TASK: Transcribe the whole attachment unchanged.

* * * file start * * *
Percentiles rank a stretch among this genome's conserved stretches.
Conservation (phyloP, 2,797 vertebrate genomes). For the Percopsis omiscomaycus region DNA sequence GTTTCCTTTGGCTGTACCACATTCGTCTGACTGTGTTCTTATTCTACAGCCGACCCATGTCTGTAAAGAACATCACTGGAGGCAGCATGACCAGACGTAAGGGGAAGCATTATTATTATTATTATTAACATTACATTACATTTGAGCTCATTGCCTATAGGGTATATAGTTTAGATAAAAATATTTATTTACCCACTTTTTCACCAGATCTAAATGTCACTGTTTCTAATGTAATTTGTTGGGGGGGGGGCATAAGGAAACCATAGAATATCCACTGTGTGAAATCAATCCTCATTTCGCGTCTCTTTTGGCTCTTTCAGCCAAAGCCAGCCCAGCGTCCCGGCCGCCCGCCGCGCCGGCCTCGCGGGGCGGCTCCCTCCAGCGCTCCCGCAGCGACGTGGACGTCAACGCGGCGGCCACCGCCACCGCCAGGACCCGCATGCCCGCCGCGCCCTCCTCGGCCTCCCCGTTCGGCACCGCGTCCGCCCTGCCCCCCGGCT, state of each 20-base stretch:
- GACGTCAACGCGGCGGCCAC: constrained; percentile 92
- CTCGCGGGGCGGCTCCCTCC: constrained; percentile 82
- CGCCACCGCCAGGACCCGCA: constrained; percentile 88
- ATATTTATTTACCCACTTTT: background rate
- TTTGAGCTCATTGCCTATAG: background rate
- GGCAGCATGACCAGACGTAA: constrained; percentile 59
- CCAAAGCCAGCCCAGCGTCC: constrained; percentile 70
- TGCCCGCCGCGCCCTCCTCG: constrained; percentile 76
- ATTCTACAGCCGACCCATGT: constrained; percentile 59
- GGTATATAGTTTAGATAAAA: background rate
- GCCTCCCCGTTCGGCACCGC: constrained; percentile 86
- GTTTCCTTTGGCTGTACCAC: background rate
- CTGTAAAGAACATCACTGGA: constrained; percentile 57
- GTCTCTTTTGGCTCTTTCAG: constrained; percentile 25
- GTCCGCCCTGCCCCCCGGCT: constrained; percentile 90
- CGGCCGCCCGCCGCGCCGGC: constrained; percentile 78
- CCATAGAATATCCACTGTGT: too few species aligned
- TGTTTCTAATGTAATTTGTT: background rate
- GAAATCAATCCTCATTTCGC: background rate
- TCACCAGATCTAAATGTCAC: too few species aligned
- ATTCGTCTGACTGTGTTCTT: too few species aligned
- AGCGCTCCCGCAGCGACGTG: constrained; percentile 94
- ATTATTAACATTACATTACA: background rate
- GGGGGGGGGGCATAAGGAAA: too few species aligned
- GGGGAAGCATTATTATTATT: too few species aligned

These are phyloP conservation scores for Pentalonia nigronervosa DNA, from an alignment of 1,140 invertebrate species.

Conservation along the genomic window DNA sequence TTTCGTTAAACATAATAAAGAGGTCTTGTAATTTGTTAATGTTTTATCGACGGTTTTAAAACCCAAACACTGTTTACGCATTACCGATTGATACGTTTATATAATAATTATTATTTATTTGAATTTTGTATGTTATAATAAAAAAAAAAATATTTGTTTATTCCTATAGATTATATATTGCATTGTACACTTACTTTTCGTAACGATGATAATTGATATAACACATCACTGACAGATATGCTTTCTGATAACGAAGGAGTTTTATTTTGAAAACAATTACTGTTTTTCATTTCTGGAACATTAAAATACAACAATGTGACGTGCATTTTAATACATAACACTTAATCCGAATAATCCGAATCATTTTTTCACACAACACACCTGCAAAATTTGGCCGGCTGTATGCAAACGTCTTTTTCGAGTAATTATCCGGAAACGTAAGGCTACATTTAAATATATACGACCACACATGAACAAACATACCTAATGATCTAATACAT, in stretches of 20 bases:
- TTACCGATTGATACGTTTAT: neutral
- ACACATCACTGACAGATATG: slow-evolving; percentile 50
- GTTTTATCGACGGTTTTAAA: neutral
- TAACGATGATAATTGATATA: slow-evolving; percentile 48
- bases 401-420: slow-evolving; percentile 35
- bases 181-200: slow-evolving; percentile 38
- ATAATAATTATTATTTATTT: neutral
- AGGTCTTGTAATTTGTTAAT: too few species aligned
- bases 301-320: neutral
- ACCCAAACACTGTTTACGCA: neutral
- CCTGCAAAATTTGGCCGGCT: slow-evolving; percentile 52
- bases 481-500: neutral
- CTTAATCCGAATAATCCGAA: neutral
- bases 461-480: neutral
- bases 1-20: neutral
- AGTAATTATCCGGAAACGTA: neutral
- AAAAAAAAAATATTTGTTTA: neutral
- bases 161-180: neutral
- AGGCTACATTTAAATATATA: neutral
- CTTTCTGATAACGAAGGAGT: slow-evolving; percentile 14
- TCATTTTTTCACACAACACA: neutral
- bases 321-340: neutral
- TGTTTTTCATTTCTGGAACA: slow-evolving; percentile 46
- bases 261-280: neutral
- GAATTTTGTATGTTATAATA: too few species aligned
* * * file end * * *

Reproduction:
Percentiles rank a stretch among this genome's conserved stretches.
Conservation (phyloP, 2,797 vertebrate genomes). For the Percopsis omiscomaycus region DNA sequence GTTTCCTTTGGCTGTACCACATTCGTCTGACTGTGTTCTTATTCTACAGCCGACCCATGTCTGTAAAGAACATCACTGGAGGCAGCATGACCAGACGTAAGGGGAAGCATTATTATTATTATTATTAACATTACATTACATTTGAGCTCATTGCCTATAGGGTATATAGTTTAGATAAAAATATTTATTTACCCACTTTTTCACCAGATCTAAATGTCACTGTTTCTAATGTAATTTGTTGGGGGGGGGGCATAAGGAAACCATAGAATATCCACTGTGTGAAATCAATCCTCATTTCGCGTCTCTTTTGGCTCTTTCAGCCAAAGCCAGCCCAGCGTCCCGGCCGCCCGCCGCGCCGGCCTCGCGGGGCGGCTCCCTCCAGCGCTCCCGCAGCGACGTGGACGTCAACGCGGCGGCCACCGCCACCGCCAGGACCCGCATGCCCGCCGCGCCCTCCTCGGCCTCCCCGTTCGGCACCGCGTCCGCCCTGCCCCCCGGCT, state of each 20-base stretch:
- GACGTCAACGCGGCGGCCAC: constrained; percentile 92
- CTCGCGGGGCGGCTCCCTCC: constrained; percentile 82
- CGCCACCGCCAGGACCCGCA: constrained; percentile 88
- ATATTTATTTACCCACTTTT: background rate
- TTTGAGCTCATTGCCTATAG: background rate
- GGCAGCATGACCAGACGTAA: constrained; percentile 59
- CCAAAGCCAGCCCAGCGTCC: constrained; percentile 70
- TGCCCGCCGCGCCCTCCTCG: constrained; percentile 76
- ATTCTACAGCCGACCCATGT: constrained; percentile 59
- GGTATATAGTTTAGATAAAA: background rate
- GCCTCCCCGTTCGGCACCGC: constrained; percentile 86
- GTTTCCTTTGGCTGTACCAC: background rate
- CTGTAAAGAACATCACTGGA: constrained; percentile 57
- GTCTCTTTTGGCTCTTTCAG: constrained; percentile 25
- GTCCGCCCTGCCCCCCGGCT: constrained; percentile 90
- CGGCCGCCCGCCGCGCCGGC: constrained; percentile 78
- CCATAGAATATCCACTGTGT: too few species aligned
- TGTTTCTAATGTAATTTGTT: background rate
- GAAATCAATCCTCATTTCGC: background rate
- TCACCAGATCTAAATGTCAC: too few species aligned
- ATTCGTCTGACTGTGTTCTT: too few species aligned
- AGCGCTCCCGCAGCGACGTG: constrained; percentile 94
- ATTATTAACATTACATTACA: background rate
- GGGGGGGGGGCATAAGGAAA: too few species aligned
- GGGGAAGCATTATTATTATT: too few species aligned

These are phyloP conservation scores for Pentalonia nigronervosa DNA, from an alignment of 1,140 invertebrate species.

Conservation along the genomic window DNA sequence TTTCGTTAAACATAATAAAGAGGTCTTGTAATTTGTTAATGTTTTATCGACGGTTTTAAAACCCAAACACTGTTTACGCATTACCGATTGATACGTTTATATAATAATTATTATTTATTTGAATTTTGTATGTTATAATAAAAAAAAAAATATTTGTTTATTCCTATAGATTATATATTGCATTGTACACTTACTTTTCGTAACGATGATAATTGATATAACACATCACTGACAGATATGCTTTCTGATAACGAAGGAGTTTTATTTTGAAAACAATTACTGTTTTTCATTTCTGGAACATTAAAATACAACAATGTGACGTGCATTTTAATACATAACACTTAATCCGAATAATCCGAATCATTTTTTCACACAACACACCTGCAAAATTTGGCCGGCTGTATGCAAACGTCTTTTTCGAGTAATTATCCGGAAACGTAAGGCTACATTTAAATATATACGACCACACATGAACAAACATACCTAATGATCTAATACAT, in stretches of 20 bases:
- TTACCGATTGATACGTTTAT: neutral
- ACACATCACTGACAGATATG: slow-evolving; percentile 50
- GTTTTATCGACGGTTTTAAA: neutral
- TAACGATGATAATTGATATA: slow-evolving; percentile 48
- bases 401-420: slow-evolving; percentile 35
- bases 181-200: slow-evolving; percentile 38
- ATAATAATTATTATTTATTT: neutral
- AGGTCTTGTAATTTGTTAAT: too few species aligned
- bases 301-320: neutral
- ACCCAAACACTGTTTACGCA: neutral
- CCTGCAAAATTTGGCCGGCT: slow-evolving; percentile 52
- bases 481-500: neutral
- CTTAATCCGAATAATCCGAA: neutral
- bases 461-480: neutral
- bases 1-20: neutral
- AGTAATTATCCGGAAACGTA: neutral
- AAAAAAAAAATATTTGTTTA: neutral
- bases 161-180: neutral
- AGGCTACATTTAAATATATA: neutral
- CTTTCTGATAACGAAGGAGT: slow-evolving; percentile 14
- TCATTTTTTCACACAACACA: neutral
- bases 321-340: neutral
- TGTTTTTCATTTCTGGAACA: slow-evolving; percentile 46
- bases 261-280: neutral
- GAATTTTGTATGTTATAATA: too few species aligned